Effects of the Equifax hack still being felt

(CBS) -- Lee Cutbirth and his wife, Allison, have always taken extra steps to protect their identities.

MGN

"The credit goes to my lovely bride who goes as far as burning our information off our prescription labels before she throws them away," says Cutbirth.

But that vigilance wasn't enough. Recently, his identity was stolen and criminals tried to open a credit card and a car loan in his name.
Fortunately, he was able to stop it before losing any money.

Lee says it happened shortly after the Equifax data breach. The credit reporting agency says hackers got access to the personal information of more than 145 million people.

Cyber security expert Scott Shober says the big fear is that your information could end up on the dark web, an untraceable area of the internet that attracts criminals.
He showed us everything from bank statements to drivers licenses and security answers.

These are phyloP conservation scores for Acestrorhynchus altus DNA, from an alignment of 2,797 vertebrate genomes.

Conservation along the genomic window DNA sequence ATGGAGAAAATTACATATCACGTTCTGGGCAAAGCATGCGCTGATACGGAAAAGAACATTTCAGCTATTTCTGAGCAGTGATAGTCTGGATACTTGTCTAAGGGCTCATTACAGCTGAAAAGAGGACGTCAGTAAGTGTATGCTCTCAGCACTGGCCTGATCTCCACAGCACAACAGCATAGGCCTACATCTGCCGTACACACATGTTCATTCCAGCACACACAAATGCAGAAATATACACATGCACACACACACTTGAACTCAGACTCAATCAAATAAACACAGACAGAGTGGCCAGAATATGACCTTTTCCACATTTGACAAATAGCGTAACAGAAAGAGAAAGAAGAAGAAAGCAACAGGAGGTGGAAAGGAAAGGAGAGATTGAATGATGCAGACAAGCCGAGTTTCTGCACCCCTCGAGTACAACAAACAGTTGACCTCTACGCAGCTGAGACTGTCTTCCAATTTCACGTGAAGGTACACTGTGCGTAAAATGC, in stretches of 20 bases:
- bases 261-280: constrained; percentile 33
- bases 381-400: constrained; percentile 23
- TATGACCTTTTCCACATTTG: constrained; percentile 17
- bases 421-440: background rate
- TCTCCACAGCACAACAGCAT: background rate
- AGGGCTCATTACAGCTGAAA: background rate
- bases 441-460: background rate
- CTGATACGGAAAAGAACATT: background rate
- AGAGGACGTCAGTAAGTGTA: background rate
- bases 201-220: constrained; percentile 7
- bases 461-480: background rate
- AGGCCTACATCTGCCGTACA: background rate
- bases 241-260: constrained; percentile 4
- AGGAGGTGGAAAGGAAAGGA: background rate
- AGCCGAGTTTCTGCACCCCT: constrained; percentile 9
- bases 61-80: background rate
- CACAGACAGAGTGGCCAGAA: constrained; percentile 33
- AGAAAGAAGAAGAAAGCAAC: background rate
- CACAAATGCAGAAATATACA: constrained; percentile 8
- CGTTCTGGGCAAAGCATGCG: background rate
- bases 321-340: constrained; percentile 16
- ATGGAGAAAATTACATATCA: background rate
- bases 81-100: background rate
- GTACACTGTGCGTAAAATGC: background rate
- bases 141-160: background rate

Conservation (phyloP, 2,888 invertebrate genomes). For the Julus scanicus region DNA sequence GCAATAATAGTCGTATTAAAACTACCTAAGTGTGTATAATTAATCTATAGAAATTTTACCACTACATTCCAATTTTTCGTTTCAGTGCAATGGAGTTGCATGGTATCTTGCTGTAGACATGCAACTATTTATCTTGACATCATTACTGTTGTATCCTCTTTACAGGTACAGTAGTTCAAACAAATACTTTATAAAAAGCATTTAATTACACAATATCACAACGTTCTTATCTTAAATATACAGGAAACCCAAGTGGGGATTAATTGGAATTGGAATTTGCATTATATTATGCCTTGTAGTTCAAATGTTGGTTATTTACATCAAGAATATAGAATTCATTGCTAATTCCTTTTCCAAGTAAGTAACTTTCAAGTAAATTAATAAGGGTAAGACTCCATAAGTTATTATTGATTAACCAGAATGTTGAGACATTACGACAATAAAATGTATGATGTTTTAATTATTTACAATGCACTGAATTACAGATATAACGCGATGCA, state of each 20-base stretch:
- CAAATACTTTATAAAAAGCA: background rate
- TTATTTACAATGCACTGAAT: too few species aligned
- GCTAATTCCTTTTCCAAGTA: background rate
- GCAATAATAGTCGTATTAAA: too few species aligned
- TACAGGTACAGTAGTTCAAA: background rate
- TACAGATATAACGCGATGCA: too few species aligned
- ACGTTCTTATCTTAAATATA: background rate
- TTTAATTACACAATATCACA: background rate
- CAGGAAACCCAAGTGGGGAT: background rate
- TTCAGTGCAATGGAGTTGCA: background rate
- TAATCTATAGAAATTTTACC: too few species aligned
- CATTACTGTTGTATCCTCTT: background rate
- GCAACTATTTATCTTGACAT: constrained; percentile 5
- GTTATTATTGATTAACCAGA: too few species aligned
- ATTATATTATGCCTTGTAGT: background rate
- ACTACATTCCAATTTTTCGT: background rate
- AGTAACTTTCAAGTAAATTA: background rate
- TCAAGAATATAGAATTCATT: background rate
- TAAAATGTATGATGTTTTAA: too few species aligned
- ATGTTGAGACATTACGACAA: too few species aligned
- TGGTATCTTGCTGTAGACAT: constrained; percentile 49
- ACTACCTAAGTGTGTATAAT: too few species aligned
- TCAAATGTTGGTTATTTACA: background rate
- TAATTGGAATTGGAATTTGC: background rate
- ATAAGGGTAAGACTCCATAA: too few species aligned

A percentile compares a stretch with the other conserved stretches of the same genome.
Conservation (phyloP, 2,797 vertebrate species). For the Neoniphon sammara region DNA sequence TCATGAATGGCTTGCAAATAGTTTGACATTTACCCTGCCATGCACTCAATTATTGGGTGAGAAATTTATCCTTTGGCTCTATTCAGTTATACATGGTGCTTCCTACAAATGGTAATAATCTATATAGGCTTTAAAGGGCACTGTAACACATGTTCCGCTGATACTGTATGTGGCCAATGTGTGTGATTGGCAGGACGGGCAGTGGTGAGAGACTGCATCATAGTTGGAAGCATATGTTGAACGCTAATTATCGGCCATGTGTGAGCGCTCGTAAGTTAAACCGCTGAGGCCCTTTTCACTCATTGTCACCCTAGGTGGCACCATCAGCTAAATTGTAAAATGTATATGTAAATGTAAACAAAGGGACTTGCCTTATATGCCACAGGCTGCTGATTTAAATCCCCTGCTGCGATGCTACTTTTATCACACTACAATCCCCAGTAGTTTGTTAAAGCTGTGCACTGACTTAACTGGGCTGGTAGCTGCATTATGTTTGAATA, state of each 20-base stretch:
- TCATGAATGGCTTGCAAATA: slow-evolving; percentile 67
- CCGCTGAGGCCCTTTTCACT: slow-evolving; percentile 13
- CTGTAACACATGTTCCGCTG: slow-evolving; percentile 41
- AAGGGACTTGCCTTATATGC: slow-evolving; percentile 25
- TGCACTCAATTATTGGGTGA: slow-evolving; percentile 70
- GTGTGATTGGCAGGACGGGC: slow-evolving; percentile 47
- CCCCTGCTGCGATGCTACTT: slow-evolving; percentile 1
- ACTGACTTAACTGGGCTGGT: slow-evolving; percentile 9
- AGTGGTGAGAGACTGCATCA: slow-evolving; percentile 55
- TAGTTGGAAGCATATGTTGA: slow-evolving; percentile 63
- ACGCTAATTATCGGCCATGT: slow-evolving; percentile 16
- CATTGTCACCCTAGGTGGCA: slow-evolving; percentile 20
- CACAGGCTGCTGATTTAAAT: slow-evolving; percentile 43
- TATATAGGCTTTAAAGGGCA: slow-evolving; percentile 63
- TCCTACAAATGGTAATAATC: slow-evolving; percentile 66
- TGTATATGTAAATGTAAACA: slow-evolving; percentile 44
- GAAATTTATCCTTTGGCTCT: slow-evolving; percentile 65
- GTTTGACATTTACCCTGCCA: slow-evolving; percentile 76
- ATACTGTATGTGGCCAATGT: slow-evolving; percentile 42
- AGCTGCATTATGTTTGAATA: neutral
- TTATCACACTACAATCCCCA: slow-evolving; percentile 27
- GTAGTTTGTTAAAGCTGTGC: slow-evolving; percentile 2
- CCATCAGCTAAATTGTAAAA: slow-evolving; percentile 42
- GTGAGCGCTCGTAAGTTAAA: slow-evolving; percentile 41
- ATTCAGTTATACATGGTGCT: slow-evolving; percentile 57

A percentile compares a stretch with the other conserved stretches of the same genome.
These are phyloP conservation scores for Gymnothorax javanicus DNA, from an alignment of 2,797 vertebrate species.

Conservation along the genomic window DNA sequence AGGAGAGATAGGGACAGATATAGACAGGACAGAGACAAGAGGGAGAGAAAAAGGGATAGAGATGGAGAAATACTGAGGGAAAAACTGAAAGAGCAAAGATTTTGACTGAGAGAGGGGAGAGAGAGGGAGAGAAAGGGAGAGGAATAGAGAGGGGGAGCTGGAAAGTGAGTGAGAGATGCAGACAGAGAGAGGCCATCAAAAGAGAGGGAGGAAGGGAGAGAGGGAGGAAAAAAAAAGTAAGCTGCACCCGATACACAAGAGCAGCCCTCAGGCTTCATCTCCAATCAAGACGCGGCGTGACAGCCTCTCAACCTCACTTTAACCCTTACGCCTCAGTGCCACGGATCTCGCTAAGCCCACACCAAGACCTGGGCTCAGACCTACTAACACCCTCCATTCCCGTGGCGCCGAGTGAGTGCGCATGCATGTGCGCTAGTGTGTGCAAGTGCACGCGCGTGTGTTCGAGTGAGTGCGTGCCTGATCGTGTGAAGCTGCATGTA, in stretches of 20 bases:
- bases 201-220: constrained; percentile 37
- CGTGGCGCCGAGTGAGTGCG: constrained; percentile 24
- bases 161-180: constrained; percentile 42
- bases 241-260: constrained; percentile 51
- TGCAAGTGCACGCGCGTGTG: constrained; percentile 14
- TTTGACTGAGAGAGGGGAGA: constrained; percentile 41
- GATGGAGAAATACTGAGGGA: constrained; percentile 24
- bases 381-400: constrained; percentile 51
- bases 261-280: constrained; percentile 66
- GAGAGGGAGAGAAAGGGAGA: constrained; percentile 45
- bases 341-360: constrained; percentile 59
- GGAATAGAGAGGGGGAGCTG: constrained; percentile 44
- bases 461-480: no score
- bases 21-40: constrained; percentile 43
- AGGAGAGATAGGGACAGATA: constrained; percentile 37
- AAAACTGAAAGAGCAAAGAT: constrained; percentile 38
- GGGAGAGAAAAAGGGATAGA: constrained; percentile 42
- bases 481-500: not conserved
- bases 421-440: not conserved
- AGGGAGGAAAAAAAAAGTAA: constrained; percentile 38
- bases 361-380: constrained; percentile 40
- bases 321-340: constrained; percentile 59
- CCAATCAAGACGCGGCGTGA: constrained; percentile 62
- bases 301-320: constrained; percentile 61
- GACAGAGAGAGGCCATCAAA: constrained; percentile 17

"It's filled with tons of information available out in the wild to access buy and sell." meg..Cutaway "What can they do with it? Anything they want they can kind of control the world in a sense that's what scares me so much," he says.

Schober says there's no way to completely protect yourself, but he advises going old school. Always use cash instead of your debit card and he says you should also freeze your credit so no one can open an account in your name.

Lee believes his information was exposed in the Equifax breach. He's now hired a lawyer and joined a class action lawsuit against the company.

"We're looking to hold Equifax accountable and that includes making sure that they change their ways going forward," says class action attorney Catherine Fleming.

The Cutbirths have taken steps to protect their identity but wonder if it's enough to stop criminals in the future.